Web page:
Lisocabtagene maraleucel for patients with relapsed or refractory large B-cell lymphomas (TRANSCEND NHL 001): a multicentre seamless design study

Jeremy S. Abramson*, M. Lia Palomba, Leo I. Gordon, Matthew A. Lunning, Michael Wang, Jon Arnason, Amitkumar Mehta, Enkhtsetseg Purev, David G. Maloney, Charalambos Andreadis, Alison Sehgal, Scott R. Solomon, Nilanjan Ghosh, Tina M. Albertson, Jacob Garcia, Ana Kostic, Mary Mallaney, Ken Ogasawara, Kathryn Newhall, Yeonhee KimDaniel Li, Tanya Siddiqi

*Corresponding author for this work

Research output: Contribution to journalArticlepeer-review

122 Scopus citations

Abstract

Background: Lisocabtagene maraleucel (liso-cel) is an autologous, CD19-directed, chimeric antigen receptor (CAR) T-cell product. We aimed to assess the activity and safety of liso-cel in patients with relapsed or refractory large B-cell lymphomas. Methods: We did a seamless design study at 14 cancer centres in the USA. We enrolled adult patients (aged ≥18 years) with relapsed or refractory large B-cell lymphomas. Eligible histological subgroups included diffuse large B-cell lymphoma, high-grade B-cell lymphoma with rearrangements of MYC and either BCL2, BCL6, or both (double-hit or triple-hit lymphoma), diffuse large B-cell lymphoma transformed from any indolent lymphoma, primary mediastinal B-cell lymphoma, and follicular lymphoma grade 3B. Patients were assigned to one of three target dose levels of liso-cel as they were sequentially tested in the trial (50 × 106 CAR+ T cells [one or two doses], 100 × 106 CAR+ T cells, and 150 × 106 CAR+ T cells), which were administered as a sequential infusion of two components (CD8+ and CD4+ CAR+ T cells) at equal target doses. Primary endpoints were adverse events, dose-limiting toxicities, and the objective response rate (assessed per Lugano criteria); endpoints were assessed by an independent review committee in the efficacy-evaluable set (comprising all patients who had confirmed PET-positive disease and received at least one dose of liso-cel). This trial is registered with ClinicalTrials.gov, NCT02631044. Findings: Between Jan 11, 2016, and July 5, 2019, 344 patients underwent leukapheresis for manufacture of CAR+ T cells (liso-cel), of whom 269 patients received at least one dose of liso-cel. Patients had received a median of three (range 1–8) previous lines of systemic treatment, with 260 (97%) patients having had at least two lines. 112 (42%) patients were aged 65 years or older, 181 (67%) had chemotherapy-refractory disease, and seven (3%) had secondary CNS involvement. Median follow-up for overall survival for all 344 patients who had leukapheresis was 18·8 months (95% CI 15·0–19·3). Overall safety and activity of liso-cel did not differ by dose level. The recommended target dose was 100 × 106 CAR+ T cells (50 × 106 CD8+ and 50 × 106 CD4+ CAR+ T cells). Of 256 patients included in the efficacy-evaluable set, an objective response was achieved by 186 (73%, 95% CI 66·8–78·0) patients and a complete response by 136 (53%, 46·8–59·4). The most common grade 3 or worse adverse events were neutropenia in 161 (60%) patients, anaemia in 101 (37%), and thrombocytopenia in 72 (27%). Cytokine release syndrome and neurological events occurred in 113 (42%) and 80 (30%) patients, respectively; grade 3 or worse cytokine release syndrome and neurological events occurred in six (2%) and 27 (10%) patients, respectively. Nine (6%) patients had a dose-limiting toxicity, including one patient who died from diffuse alveolar damage following a dose of 50 × 106 CAR+ T cells. Interpretation: Use of liso-cel resulted in a high objective response rate, with a low incidence of grade 3 or worse cytokine release syndrome and neurological events in patients with relapsed or refractory large B-cell lymphomas, including those with diverse histological subtypes and high-risk features. Liso-cel is under further evaluation at first relapse in large B-cell lymphomas and as a treatment for other relapsed or refractory B-cell malignancies. Funding: Juno Therapeutics, a Bristol-Myers Squibb Company.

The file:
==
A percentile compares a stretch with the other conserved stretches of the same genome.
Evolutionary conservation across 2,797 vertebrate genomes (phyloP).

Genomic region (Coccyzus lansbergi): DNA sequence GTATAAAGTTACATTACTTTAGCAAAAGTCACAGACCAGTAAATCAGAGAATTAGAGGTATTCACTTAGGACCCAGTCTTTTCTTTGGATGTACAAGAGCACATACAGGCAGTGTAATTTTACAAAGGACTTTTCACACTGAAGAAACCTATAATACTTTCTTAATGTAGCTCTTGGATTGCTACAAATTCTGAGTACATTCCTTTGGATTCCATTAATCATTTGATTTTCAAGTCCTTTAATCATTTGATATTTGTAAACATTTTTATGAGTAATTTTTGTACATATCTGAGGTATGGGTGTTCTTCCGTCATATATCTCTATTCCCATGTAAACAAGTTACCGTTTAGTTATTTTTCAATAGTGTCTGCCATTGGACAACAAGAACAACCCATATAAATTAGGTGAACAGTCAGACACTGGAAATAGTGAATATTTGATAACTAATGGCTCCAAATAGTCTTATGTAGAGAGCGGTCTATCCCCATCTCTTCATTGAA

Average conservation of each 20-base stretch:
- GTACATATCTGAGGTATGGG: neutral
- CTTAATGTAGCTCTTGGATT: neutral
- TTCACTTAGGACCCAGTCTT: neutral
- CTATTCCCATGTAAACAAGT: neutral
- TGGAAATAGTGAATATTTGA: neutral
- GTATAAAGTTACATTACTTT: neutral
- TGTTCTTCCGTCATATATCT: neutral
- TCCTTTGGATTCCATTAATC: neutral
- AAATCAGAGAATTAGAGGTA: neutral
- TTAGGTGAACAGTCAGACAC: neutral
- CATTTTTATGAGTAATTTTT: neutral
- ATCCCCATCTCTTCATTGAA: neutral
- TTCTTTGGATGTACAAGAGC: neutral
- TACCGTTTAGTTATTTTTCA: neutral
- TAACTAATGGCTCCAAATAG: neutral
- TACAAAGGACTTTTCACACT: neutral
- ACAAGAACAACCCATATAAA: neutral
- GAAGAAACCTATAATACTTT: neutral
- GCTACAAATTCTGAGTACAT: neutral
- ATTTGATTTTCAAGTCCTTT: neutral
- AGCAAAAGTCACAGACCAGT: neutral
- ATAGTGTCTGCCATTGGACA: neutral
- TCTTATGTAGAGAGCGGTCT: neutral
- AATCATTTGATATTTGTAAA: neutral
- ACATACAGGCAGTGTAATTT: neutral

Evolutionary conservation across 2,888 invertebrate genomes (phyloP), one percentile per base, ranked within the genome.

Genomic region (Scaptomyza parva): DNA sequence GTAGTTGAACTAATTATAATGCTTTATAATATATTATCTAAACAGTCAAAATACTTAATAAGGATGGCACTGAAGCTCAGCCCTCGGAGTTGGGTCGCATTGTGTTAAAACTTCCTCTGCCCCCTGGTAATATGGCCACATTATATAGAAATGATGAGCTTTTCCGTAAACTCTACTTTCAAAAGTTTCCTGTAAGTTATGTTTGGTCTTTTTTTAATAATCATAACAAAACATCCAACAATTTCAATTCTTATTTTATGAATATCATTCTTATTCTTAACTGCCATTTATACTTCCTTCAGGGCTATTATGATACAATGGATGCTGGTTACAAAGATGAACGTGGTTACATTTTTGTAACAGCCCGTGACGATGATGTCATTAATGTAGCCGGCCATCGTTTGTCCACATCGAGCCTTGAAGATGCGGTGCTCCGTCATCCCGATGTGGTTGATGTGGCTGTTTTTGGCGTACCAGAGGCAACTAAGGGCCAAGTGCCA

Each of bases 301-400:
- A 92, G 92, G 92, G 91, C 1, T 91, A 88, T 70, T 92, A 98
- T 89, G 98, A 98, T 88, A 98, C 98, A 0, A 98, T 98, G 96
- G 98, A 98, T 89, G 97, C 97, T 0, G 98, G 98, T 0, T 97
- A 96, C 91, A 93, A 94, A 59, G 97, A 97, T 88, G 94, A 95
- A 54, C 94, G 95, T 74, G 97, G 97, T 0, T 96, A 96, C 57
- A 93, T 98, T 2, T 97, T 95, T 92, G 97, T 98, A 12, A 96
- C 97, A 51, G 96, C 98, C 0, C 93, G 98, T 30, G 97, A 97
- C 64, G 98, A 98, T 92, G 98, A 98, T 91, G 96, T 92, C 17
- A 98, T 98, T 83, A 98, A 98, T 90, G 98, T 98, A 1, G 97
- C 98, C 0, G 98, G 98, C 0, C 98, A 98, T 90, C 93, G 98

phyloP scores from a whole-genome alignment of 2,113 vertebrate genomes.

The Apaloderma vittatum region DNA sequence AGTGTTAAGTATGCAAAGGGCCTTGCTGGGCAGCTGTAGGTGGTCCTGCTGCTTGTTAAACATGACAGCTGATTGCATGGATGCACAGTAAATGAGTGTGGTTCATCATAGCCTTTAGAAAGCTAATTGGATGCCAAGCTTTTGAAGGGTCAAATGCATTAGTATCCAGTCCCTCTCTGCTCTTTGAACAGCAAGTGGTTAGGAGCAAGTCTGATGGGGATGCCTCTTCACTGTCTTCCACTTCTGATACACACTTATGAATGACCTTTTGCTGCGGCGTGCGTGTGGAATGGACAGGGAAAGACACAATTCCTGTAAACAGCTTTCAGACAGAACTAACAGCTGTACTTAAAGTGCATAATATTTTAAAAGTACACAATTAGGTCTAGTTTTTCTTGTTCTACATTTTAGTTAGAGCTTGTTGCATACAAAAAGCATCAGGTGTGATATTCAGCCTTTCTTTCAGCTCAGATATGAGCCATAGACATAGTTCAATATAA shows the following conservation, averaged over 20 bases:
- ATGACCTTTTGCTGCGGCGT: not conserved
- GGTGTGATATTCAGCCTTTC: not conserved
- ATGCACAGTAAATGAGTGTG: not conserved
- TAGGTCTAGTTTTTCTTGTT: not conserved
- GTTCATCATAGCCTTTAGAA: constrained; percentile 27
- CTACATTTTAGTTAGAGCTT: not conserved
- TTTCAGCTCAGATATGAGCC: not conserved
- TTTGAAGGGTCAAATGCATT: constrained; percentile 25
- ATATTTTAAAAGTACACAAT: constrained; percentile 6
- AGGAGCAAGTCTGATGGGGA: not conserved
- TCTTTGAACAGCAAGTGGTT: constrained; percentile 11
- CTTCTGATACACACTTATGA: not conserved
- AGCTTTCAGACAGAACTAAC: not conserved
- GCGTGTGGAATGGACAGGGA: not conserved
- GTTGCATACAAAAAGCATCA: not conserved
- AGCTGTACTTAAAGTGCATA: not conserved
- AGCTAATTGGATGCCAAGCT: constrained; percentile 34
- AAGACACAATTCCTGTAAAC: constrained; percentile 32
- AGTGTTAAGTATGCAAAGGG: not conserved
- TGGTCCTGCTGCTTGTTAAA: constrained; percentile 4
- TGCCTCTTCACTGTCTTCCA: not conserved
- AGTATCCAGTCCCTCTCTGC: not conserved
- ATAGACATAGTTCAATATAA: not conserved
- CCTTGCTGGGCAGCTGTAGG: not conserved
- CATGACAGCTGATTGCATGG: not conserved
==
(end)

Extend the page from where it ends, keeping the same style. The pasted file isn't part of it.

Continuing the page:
Original languageEnglish (US)
Pages (from-to)839-852
Number of pages14
JournalThe Lancet
Volume396
Issue number10254
DOIs
StatePublished - Sep 19 2020

ASJC Scopus subject areas

  • Medicine(all)

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